Models are not about "essentials"...

They are abstractions that highlight an aspect of the thing being modeled.

That is why I deny that, by making a model of a recession in which "recessions are not about output and employment and saving and investment and borrowing and lending and interest rates and time and uncertainty... the only essential things are a decline in monetary exchange caused by an excess demand for the medium of exchange," Nick Rowe has shown that in real recessions, those are the only essential things.

For instance, what about the proposition that "The Ptolemaic model of the solar system proves that it is not about rock-and-ice-and-gas planets orbiting a giant plasma orb: The only essential thing is pure circular movement"?

But perhaps the problem there is that that is not a good model. So let's say we get a better one: Newton's. Now we have a planet as a point mass, orbiting the Sun, another point mass. Is this the "essence" of the solar system? That doesn't seem right at all: these point masses aren't the essence of planets and the Sun. They are just an abstraction of one aspect of these bodies, among countless others they possess. And for different problems, a model based on the idea of point masses would be disastrously misleading: You don't want to try to land your spacecraft on Mars based on modeling it as a point mass, nor would humans survive long if the Earth were one!

In particular, one may question whether, in Rowe's model which purports to show that recessions are all about "an excess demand for the medium of exchange," there is really a medium of exchange at all. Consider this quote from Mises:

"Thus the 'money' of this system is not a medium of exchange; it is not money at all; it is merely a numéraie, an ethereal and undetermined unit of accounting of that vague and indefinable character which the fancy of some economists and the errors of many laymen mistakenly have attributcd to money. The interposition of these numerical expressions between seller and buyer does not affect the essence of the sales..." -- Human Action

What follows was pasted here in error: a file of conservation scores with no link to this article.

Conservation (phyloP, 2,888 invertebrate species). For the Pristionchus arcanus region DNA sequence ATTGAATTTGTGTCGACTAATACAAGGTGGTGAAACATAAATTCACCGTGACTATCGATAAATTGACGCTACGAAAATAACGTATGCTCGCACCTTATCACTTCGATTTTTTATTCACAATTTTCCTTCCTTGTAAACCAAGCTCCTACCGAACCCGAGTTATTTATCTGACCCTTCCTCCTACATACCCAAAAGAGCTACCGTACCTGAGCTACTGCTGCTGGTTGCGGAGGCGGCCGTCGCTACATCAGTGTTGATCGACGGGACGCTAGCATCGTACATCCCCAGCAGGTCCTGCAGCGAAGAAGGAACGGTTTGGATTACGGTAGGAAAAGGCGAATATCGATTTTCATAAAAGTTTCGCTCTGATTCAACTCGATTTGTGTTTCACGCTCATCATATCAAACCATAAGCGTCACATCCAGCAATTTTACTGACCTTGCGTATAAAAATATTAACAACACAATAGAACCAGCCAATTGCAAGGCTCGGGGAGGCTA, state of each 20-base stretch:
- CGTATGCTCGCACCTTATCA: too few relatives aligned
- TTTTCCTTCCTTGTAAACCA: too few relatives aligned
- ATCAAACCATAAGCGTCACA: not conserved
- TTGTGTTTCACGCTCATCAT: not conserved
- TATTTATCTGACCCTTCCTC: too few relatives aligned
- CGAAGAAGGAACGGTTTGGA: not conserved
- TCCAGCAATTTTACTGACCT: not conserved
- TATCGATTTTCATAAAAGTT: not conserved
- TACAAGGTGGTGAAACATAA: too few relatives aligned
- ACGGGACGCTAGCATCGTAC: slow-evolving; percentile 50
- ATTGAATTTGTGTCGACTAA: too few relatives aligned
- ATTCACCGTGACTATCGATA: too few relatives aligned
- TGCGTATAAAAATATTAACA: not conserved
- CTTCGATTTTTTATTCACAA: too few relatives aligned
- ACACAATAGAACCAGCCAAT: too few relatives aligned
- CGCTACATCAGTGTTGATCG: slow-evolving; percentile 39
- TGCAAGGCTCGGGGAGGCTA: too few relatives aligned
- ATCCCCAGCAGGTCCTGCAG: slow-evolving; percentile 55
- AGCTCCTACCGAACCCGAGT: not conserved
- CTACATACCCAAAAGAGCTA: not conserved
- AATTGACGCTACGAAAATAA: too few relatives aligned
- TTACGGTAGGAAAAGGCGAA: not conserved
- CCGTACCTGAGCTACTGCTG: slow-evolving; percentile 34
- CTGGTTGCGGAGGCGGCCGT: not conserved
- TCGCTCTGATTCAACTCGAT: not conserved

Let us look at what role "mangoes" play in the model economy Rowe has created. In his barter economy, he makes mangoes the "numéraie," and shows how the "price" of apples and bananas in terms of mangoes makes no difference to what trades take place at all. But in what sense, then, are these "prices" at all? What possible actors would choose to evaluate their trades in terms of a "price" that made no difference to what they traded? If we want to look at "essences," I would suggest that the "essential" feature of any price is that it enables us to evaluate whether or not some exchange is worthwhile.

Rowe then proceeds to a model where apples are not traded directly for bananas, but each are traded for mangoes. Why don't actors simply trade apples directly for bananas in this economy? He says:

"This means there is a market in which mangoes are traded for apples (the 'apple market'), and a market in which mangoes are traded for bananas (the 'banana market'), but no market in which apples are traded for bananas directly. The reason is that mangoes are portable, but apples and bananas must be eaten directly off the tree, or they taste bad, and agents are anonymous so can't swap IOUs for apples or bananas. So the only way agents can trade apples and bananas is by using mangoes as the medium of exchange."

Rowe recognizes that, even in the case where apples and bananas can only be eaten directly from their trees, IOUs could suffice to permit exchange: each actor could signal, through whatever IOU mechanism they employ, "You can go eat 100 of my apples, if I can go eat 100 of your bananas." And he tries to foreclose this possibility by positing that "agents are anonymous." But what in the world can that mean? I just go and dump 10 mangoes out on the beach, and trust that somehow ten bananas will appear in exchange? No, if transacting agents are anonymous to each other, then they must have some exchange through which they are transacting, and that exchange must know the identity of each transacting agent. If I offer ten mangoes for ten bananas, then for me to have any faith that I simply haven't lost my mangoes, someone or something (e.g., a computer) must know exactly who has accepted my offer, and have some way to ensure that non-anonymous agent actually delivers. In which case, we could simply transact through IOUs, and skip the mangoes.